Our accommodation in Croatia, Montenegro, and Bosnia.
People always ask me about I decide on which country or city to travel to next, but the truth is that my selections are often based on what I estimate the total trip cost will be. I usually have an idea of how much I can/want to spend, so it’s simple arithmetic:
Cost of getting there + Cost of lodging and food + Cost of activities and/or entrance fees to monuments/museums/other touristic sites
To cut costs on the “getting there” part of the equation, I typically try to travel in the region I’m living in at that moment — tickets are naturally cheaper when you travel closer to home. This then means that when I lived in London, I travelled extensively in mainland Europe — it was just logical since the abundance of low-cost European air carriers (think Ryan Air, Norwegian Air, Easy Jet, etc) enabled me to fly to most places on the continent on the cheap. With a few notable exceptions (our trip to Peru being one, my trip to India being another), I didn’t stray too far from my home base, all in the name of saving money on expensive plane tickets.
At any rate, I tell you all this because one of the main reasons we chose to vacation in the Balkans this past summer is that we knew it would be cost effective, especially when it came to lodging. This area of Europe is still regenerating itself after a long period of political and economic strife, so prices are still low (though expect them to rise astronomically as the countries in the region accede to the European Union). We stayed in really nice, affordable places during our jaunt in Montenegro, Bosnia, and Croatia, and in the interest of sharing my finds with my fellow travellers, I figured I would detail them here.
Name: D & Sons Apartments
How much we paid: $101 USD/night
We spent three nights in this large two bedroom apartment located in Kotor’s Old Town. Though we ate all of our meals at local eateries, it was comforting to know that we had the option of making our own food in the fully equipped kitchen. It was just Liebling and I, but apartment sleeps up to four people.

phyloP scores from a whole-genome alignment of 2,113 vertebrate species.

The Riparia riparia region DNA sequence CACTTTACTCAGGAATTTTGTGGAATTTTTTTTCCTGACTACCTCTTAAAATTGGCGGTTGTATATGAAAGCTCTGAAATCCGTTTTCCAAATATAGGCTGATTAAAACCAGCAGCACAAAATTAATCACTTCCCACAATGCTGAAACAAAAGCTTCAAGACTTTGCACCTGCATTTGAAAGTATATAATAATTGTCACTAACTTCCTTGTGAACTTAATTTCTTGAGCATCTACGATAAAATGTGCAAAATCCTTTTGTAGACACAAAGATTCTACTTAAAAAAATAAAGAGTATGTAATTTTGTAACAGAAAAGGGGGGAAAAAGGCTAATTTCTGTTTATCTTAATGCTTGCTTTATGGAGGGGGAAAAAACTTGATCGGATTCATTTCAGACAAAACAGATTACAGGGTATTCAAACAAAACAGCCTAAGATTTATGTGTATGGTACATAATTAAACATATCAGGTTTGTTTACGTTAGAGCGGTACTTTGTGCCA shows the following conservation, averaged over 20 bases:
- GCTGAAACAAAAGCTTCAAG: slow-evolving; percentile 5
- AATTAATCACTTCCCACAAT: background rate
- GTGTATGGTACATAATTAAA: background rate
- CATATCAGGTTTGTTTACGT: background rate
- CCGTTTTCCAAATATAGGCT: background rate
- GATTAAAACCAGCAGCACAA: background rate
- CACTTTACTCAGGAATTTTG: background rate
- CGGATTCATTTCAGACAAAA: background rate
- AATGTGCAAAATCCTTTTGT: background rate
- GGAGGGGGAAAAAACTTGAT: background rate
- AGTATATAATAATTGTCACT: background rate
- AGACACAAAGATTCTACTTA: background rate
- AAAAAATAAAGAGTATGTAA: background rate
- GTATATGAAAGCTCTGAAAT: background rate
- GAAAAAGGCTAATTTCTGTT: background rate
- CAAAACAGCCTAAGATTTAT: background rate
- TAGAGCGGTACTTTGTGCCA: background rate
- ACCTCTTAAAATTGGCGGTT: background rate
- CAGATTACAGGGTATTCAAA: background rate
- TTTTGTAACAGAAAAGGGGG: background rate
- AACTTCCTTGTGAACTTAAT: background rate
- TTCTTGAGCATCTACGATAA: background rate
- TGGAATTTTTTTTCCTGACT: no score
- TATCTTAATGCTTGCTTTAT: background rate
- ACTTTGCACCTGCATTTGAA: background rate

Name: Shangri La
How much we paid: $68 USD/night
This was by far the best deal on accommodation we got the whole trip! Our room was newly renovated and so nice! My only complaint was that the wifi was absolutely terrible.
(Note: we stayed in two different hotels in Dubrovnik)
Name of Hotel #1: Apartments Dalmatino
How much we paid: $122 USD/night
This place was modern, beautiful, and secluded. However, beware: Dalmatino located in Lapad beach area of Dubrovnik, making it a 15 minute or so bus ride from the old town (and thus, most of Dubrovnik’s touristic sites).
Name of Hotel #2: Villa Sigurata
How much we paid: $163 USD/night
We spent the last night of our vacation in this hotel, situated right in the thick of Dubrovnik’s old town. While the location was stellar, I didn’t love the place: after revelling in fantastically cheap and spacious accommodation the other nights of the trip, this place felt small and too expensive by comparison. Still, the owners were very nice and our room was clean and newly renovated.
Notes on how we source and choose accommodation
+ We scour TripAdvisor and spend hours poring over reviews, particularly focusing on the pictures that guests at the hotel have taken.
+ When we finally find a hotel we like check rates on booking sites like TripAdvisor, Expedia, Agoda, and Booking.com. Usually the prices are pretty much the same but every once in a while one of the sites will have a better deal.
+ Before booking through one of the sites above, we always check the hotel’s website (if they have one) to see if they have lower rates. While it’s highly unlikely that they do, it’s always good to check, just in case.
+ Location, location, location. As a rule, especially on a shorter trip, we try to stay in areas that are close to all the tourist attractions.
+When Liebling and I travel together, we tend to stay at nicer places — hotels and B&Bs in the 4-star range. However, staying in a newer hotel or B&B ALWAYS trumps staying in an older construction, even if the older hotel has a higher star rating. I am obsessed with cleanliness and hygiene in hotel rooms and somehow it is more comforting to me to know that, if a place is newer, less people have slept in my room, used the toilet, touched the doorknob, etc. Sadly, hotels are a hotbed for germs.
How important are price, location, and amenities when you are selecting a place to stay on your travels?